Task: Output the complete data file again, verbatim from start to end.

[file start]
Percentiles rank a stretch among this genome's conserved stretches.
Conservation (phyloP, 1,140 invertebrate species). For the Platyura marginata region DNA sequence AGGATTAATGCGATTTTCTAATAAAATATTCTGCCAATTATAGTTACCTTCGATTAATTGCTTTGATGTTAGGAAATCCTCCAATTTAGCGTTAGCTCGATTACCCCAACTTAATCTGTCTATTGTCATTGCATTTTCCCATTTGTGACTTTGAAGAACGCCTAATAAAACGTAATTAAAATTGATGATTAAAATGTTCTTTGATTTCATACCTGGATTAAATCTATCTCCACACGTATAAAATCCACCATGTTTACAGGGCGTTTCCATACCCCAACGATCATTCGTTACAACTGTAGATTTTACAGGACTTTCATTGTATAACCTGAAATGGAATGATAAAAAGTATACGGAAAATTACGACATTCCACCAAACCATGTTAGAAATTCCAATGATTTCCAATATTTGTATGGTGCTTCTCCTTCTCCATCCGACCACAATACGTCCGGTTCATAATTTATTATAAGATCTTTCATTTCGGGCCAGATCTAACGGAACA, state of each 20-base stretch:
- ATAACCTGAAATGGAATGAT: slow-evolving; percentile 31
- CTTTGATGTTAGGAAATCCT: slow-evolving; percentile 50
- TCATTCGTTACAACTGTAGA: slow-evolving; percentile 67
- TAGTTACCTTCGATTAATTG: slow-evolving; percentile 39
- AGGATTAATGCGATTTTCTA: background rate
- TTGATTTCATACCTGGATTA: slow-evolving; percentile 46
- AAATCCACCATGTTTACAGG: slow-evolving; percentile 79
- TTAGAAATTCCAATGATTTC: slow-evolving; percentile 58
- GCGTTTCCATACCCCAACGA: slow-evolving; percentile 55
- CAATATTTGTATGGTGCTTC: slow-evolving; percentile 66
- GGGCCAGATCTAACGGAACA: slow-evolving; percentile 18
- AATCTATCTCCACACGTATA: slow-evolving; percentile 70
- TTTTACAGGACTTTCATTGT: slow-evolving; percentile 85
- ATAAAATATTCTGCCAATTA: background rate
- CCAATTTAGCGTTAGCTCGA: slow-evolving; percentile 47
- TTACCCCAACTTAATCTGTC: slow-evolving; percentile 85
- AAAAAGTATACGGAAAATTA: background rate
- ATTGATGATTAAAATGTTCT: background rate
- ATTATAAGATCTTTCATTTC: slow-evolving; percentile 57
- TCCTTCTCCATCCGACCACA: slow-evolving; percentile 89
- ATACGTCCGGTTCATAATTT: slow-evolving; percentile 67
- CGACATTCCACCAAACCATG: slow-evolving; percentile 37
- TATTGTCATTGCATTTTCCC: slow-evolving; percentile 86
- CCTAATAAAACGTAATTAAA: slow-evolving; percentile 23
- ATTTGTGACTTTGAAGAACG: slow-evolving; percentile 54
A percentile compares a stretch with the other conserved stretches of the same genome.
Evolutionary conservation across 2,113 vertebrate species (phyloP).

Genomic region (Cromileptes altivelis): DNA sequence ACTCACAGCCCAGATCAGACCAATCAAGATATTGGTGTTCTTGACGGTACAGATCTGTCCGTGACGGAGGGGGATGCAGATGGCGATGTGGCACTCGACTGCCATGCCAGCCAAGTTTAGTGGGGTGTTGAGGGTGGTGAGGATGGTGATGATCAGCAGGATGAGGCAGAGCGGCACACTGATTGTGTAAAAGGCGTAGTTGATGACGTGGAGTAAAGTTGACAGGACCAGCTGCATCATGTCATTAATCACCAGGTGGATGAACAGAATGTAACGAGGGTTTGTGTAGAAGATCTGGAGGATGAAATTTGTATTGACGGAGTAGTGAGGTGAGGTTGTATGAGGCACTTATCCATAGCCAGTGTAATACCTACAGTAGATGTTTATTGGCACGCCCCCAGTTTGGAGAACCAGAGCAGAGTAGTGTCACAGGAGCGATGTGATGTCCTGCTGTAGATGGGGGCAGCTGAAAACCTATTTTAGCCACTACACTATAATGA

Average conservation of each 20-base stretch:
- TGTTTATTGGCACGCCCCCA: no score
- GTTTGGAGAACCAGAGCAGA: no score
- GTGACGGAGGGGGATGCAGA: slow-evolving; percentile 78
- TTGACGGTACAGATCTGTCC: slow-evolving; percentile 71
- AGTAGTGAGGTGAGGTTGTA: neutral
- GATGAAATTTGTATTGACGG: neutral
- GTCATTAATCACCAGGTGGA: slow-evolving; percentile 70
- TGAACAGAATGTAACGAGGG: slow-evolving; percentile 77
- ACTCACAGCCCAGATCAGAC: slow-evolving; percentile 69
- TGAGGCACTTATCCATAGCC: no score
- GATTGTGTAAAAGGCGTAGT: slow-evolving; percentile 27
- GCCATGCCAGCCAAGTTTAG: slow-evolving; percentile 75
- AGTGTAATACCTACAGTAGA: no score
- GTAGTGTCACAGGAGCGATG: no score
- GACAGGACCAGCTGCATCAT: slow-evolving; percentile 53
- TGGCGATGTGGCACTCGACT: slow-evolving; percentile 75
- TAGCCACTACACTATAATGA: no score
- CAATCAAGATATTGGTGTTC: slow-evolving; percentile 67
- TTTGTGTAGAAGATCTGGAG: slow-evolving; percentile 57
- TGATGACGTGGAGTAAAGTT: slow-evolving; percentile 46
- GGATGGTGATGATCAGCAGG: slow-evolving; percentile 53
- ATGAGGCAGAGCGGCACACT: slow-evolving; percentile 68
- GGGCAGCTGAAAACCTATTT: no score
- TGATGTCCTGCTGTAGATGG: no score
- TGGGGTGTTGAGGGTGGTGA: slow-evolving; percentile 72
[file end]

Percentiles rank a stretch among this genome's conserved stretches.
Conservation (phyloP, 1,140 invertebrate species). For the Platyura marginata region DNA sequence AGGATTAATGCGATTTTCTAATAAAATATTCTGCCAATTATAGTTACCTTCGATTAATTGCTTTGATGTTAGGAAATCCTCCAATTTAGCGTTAGCTCGATTACCCCAACTTAATCTGTCTATTGTCATTGCATTTTCCCATTTGTGACTTTGAAGAACGCCTAATAAAACGTAATTAAAATTGATGATTAAAATGTTCTTTGATTTCATACCTGGATTAAATCTATCTCCACACGTATAAAATCCACCATGTTTACAGGGCGTTTCCATACCCCAACGATCATTCGTTACAACTGTAGATTTTACAGGACTTTCATTGTATAACCTGAAATGGAATGATAAAAAGTATACGGAAAATTACGACATTCCACCAAACCATGTTAGAAATTCCAATGATTTCCAATATTTGTATGGTGCTTCTCCTTCTCCATCCGACCACAATACGTCCGGTTCATAATTTATTATAAGATCTTTCATTTCGGGCCAGATCTAACGGAACA, state of each 20-base stretch:
- ATAACCTGAAATGGAATGAT: slow-evolving; percentile 31
- CTTTGATGTTAGGAAATCCT: slow-evolving; percentile 50
- TCATTCGTTACAACTGTAGA: slow-evolving; percentile 67
- TAGTTACCTTCGATTAATTG: slow-evolving; percentile 39
- AGGATTAATGCGATTTTCTA: background rate
- TTGATTTCATACCTGGATTA: slow-evolving; percentile 46
- AAATCCACCATGTTTACAGG: slow-evolving; percentile 79
- TTAGAAATTCCAATGATTTC: slow-evolving; percentile 58
- GCGTTTCCATACCCCAACGA: slow-evolving; percentile 55
- CAATATTTGTATGGTGCTTC: slow-evolving; percentile 66
- GGGCCAGATCTAACGGAACA: slow-evolving; percentile 18
- AATCTATCTCCACACGTATA: slow-evolving; percentile 70
- TTTTACAGGACTTTCATTGT: slow-evolving; percentile 85
- ATAAAATATTCTGCCAATTA: background rate
- CCAATTTAGCGTTAGCTCGA: slow-evolving; percentile 47
- TTACCCCAACTTAATCTGTC: slow-evolving; percentile 85
- AAAAAGTATACGGAAAATTA: background rate
- ATTGATGATTAAAATGTTCT: background rate
- ATTATAAGATCTTTCATTTC: slow-evolving; percentile 57
- TCCTTCTCCATCCGACCACA: slow-evolving; percentile 89
- ATACGTCCGGTTCATAATTT: slow-evolving; percentile 67
- CGACATTCCACCAAACCATG: slow-evolving; percentile 37
- TATTGTCATTGCATTTTCCC: slow-evolving; percentile 86
- CCTAATAAAACGTAATTAAA: slow-evolving; percentile 23
- ATTTGTGACTTTGAAGAACG: slow-evolving; percentile 54
A percentile compares a stretch with the other conserved stretches of the same genome.
Evolutionary conservation across 2,113 vertebrate species (phyloP).

Genomic region (Cromileptes altivelis): DNA sequence ACTCACAGCCCAGATCAGACCAATCAAGATATTGGTGTTCTTGACGGTACAGATCTGTCCGTGACGGAGGGGGATGCAGATGGCGATGTGGCACTCGACTGCCATGCCAGCCAAGTTTAGTGGGGTGTTGAGGGTGGTGAGGATGGTGATGATCAGCAGGATGAGGCAGAGCGGCACACTGATTGTGTAAAAGGCGTAGTTGATGACGTGGAGTAAAGTTGACAGGACCAGCTGCATCATGTCATTAATCACCAGGTGGATGAACAGAATGTAACGAGGGTTTGTGTAGAAGATCTGGAGGATGAAATTTGTATTGACGGAGTAGTGAGGTGAGGTTGTATGAGGCACTTATCCATAGCCAGTGTAATACCTACAGTAGATGTTTATTGGCACGCCCCCAGTTTGGAGAACCAGAGCAGAGTAGTGTCACAGGAGCGATGTGATGTCCTGCTGTAGATGGGGGCAGCTGAAAACCTATTTTAGCCACTACACTATAATGA

Average conservation of each 20-base stretch:
- TGTTTATTGGCACGCCCCCA: no score
- GTTTGGAGAACCAGAGCAGA: no score
- GTGACGGAGGGGGATGCAGA: slow-evolving; percentile 78
- TTGACGGTACAGATCTGTCC: slow-evolving; percentile 71
- AGTAGTGAGGTGAGGTTGTA: neutral
- GATGAAATTTGTATTGACGG: neutral
- GTCATTAATCACCAGGTGGA: slow-evolving; percentile 70
- TGAACAGAATGTAACGAGGG: slow-evolving; percentile 77
- ACTCACAGCCCAGATCAGAC: slow-evolving; percentile 69
- TGAGGCACTTATCCATAGCC: no score
- GATTGTGTAAAAGGCGTAGT: slow-evolving; percentile 27
- GCCATGCCAGCCAAGTTTAG: slow-evolving; percentile 75
- AGTGTAATACCTACAGTAGA: no score
- GTAGTGTCACAGGAGCGATG: no score
- GACAGGACCAGCTGCATCAT: slow-evolving; percentile 53
- TGGCGATGTGGCACTCGACT: slow-evolving; percentile 75
- TAGCCACTACACTATAATGA: no score
- CAATCAAGATATTGGTGTTC: slow-evolving; percentile 67
- TTTGTGTAGAAGATCTGGAG: slow-evolving; percentile 57
- TGATGACGTGGAGTAAAGTT: slow-evolving; percentile 46
- GGATGGTGATGATCAGCAGG: slow-evolving; percentile 53
- ATGAGGCAGAGCGGCACACT: slow-evolving; percentile 68
- GGGCAGCTGAAAACCTATTT: no score
- TGATGTCCTGCTGTAGATGG: no score
- TGGGGTGTTGAGGGTGGTGA: slow-evolving; percentile 72